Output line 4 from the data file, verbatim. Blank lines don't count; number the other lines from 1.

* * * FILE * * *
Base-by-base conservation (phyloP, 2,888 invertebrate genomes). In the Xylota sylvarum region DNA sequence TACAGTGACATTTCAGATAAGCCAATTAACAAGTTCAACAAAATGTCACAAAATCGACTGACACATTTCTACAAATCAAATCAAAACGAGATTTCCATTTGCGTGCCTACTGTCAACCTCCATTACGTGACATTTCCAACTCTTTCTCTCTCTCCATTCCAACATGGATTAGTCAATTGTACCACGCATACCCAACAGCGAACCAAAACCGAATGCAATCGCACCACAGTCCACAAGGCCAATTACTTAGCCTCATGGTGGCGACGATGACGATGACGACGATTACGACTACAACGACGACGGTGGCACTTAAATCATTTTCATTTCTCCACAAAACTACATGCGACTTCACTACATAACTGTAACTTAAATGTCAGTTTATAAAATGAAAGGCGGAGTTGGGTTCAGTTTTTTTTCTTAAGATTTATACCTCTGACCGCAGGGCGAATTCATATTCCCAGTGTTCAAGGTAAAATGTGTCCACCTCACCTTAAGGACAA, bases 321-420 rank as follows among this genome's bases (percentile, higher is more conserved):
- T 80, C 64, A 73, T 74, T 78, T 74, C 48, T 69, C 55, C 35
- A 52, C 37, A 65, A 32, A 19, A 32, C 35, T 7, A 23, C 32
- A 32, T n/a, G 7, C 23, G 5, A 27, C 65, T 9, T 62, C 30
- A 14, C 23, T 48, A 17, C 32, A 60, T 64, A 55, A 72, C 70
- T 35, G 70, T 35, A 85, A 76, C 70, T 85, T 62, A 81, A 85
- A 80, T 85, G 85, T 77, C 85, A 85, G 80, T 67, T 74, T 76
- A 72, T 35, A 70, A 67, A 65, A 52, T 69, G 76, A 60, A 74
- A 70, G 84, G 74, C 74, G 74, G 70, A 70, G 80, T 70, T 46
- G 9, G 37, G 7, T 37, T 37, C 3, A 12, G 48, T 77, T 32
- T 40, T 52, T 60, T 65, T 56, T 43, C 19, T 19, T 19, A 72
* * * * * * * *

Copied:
- A 32, T n/a, G 7, C 23, G 5, A 27, C 65, T 9, T 62, C 30